With its abundance of historical detail, Bid Whist at Midnight should be required reading for anyone studying the American civil rights movement. Marva Washington’s first novel follows the story of four Southern African American women from their college days in the late 1960s well into their adulthood in the late 1980s. Her tale is relatable and realistic, and her character development is superb. It is the background information she provides, however, that renders this a “must read.” Although the author stumbles often with the past-perfect tense and parallel structure, the problems don’t diminishe the novel’s appeal.
Washington’s story works on several different levels. As a fictional account of four friends and their college experiences, romances, and marriages, it offers characters whose foibles and heartaches feel incredibly familiar. Despite their divergent backgrounds, these women become close friends, sharing both the best and worst times of their lives. Washington shows great skill in bringing all four, and their families and friends, realistically to life.
Where Bid Whist at Midnight rises from a good story to an excellent one is in the exceptional detail that Washington weaves so flawlessly into her fictional account. Obscure incidents that took place during the 1960s civil rights movement serve as significant milestones in the characters’ lives. Learning about such events can be chilling, and Washington deserves credit for shining a light on them.
Washington also provides cultural background about the African American community that may be revelatory to many readers. She offers an insider’s perspective about racial issues that are not often openly discussed. “Tradition and history served to separate them,” she comments about two of her main characters, who are great friends at college but remain out of contact during the summer months despite living close enough to be neighbors. When she writes candidly about African Americans who “pass” as white, perceived differences between the North and the South, reasons why so many African American men served in Vietnam, or why employing an African American woman counts twice in fulfilling hiring quotas, Washington simply states the facts, allowing her characters to respond to the various situations.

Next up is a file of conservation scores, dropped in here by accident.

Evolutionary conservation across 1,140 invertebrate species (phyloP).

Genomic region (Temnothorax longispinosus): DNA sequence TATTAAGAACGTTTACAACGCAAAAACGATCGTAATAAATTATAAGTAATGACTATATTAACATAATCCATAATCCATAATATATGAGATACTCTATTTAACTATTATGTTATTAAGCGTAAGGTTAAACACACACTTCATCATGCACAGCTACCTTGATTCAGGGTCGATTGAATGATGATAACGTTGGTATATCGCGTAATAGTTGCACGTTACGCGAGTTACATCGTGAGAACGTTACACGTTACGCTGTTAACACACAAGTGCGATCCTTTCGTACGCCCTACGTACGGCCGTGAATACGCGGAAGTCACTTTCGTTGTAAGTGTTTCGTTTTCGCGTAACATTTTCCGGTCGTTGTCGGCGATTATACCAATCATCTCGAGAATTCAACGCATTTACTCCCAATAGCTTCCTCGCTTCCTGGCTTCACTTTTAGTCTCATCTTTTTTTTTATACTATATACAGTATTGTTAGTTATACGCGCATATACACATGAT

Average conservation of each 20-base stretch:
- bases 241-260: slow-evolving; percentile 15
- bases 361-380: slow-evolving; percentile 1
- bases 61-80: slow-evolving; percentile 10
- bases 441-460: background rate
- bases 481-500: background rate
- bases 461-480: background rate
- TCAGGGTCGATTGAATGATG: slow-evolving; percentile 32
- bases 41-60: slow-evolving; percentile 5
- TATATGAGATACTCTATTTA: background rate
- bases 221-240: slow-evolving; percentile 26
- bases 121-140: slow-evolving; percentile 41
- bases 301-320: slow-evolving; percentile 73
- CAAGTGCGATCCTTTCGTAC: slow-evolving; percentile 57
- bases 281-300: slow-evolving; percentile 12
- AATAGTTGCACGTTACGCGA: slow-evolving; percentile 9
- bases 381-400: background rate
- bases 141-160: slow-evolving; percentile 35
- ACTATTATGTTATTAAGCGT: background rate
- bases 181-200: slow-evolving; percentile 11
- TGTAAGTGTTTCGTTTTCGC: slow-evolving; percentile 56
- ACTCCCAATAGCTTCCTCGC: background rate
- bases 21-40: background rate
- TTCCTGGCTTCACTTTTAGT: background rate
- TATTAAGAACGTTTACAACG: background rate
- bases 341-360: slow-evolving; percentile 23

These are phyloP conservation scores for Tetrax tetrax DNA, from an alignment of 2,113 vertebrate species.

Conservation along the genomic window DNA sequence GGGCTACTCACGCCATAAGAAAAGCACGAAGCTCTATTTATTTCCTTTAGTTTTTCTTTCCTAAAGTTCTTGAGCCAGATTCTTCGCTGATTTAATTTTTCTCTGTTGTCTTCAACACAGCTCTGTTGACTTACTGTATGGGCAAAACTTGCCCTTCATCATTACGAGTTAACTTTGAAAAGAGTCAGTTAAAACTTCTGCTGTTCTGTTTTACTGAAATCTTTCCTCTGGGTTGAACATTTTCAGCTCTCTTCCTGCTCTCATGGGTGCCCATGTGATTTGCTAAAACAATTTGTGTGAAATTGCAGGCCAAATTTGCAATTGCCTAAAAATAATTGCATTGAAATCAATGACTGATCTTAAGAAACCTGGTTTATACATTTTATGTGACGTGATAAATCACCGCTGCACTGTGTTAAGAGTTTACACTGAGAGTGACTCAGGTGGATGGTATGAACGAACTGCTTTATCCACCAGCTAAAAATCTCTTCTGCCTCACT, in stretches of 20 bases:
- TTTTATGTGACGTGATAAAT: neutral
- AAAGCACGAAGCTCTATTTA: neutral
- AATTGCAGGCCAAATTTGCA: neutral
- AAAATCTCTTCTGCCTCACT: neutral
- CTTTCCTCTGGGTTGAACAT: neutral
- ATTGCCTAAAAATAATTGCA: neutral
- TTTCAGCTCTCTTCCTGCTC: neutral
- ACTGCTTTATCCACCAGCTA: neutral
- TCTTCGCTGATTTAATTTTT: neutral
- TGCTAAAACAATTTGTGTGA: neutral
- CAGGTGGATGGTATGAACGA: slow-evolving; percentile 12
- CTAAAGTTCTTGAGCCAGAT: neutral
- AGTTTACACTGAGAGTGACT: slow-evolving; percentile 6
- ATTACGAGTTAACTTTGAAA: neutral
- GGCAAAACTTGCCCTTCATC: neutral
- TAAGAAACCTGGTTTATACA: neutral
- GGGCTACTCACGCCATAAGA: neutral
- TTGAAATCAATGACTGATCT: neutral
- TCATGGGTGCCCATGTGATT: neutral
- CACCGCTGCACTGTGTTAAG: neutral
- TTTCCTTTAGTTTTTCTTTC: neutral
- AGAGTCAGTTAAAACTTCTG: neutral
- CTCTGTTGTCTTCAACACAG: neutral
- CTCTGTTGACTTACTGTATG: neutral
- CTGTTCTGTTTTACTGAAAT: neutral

Bid Whist at Midnight offers far more than its title and drab cover suggest. Washington tells a good story, and she tells it very well. Romance, friendship, love, and family obligation—universal topics—serve as ongoing themes, but the real-world situations the characters encounter transcend the fiction. She neither preaches nor condemns but instead carefully instructs, admirably and competently sharing her own knowledge and experiences through her four main characters and their families and friends. The portrayals are insightful, and the impact is substantial. Bid Whist at Midnight is a book that needs to be shared.